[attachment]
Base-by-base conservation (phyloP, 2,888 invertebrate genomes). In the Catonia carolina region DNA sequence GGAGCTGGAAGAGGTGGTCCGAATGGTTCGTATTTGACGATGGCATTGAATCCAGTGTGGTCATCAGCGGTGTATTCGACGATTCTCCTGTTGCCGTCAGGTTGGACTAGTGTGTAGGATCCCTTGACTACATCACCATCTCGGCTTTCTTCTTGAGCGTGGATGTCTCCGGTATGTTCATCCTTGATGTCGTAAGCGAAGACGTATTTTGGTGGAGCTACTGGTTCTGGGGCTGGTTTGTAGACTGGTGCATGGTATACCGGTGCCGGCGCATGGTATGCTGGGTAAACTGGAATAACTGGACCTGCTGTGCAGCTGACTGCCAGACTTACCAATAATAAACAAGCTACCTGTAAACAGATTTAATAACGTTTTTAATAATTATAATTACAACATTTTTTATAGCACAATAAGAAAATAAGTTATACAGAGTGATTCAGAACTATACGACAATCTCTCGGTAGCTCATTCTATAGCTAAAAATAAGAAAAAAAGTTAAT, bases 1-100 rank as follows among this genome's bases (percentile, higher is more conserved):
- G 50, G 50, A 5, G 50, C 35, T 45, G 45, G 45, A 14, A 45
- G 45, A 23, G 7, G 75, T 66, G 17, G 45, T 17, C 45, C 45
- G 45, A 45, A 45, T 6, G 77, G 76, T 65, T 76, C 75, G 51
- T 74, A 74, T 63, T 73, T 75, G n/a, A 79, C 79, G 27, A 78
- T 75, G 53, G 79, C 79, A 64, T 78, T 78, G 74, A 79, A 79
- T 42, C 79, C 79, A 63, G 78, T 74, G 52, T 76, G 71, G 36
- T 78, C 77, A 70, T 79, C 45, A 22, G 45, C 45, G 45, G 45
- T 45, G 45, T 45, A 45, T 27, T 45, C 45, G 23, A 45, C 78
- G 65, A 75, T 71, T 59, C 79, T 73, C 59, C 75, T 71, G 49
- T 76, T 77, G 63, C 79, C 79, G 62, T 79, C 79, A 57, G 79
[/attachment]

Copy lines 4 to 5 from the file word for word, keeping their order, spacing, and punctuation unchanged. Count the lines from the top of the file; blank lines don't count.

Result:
- G 45, A 45, A 45, T 6, G 77, G 76, T 65, T 76, C 75, G 51
- T 74, A 74, T 63, T 73, T 75, G n/a, A 79, C 79, G 27, A 78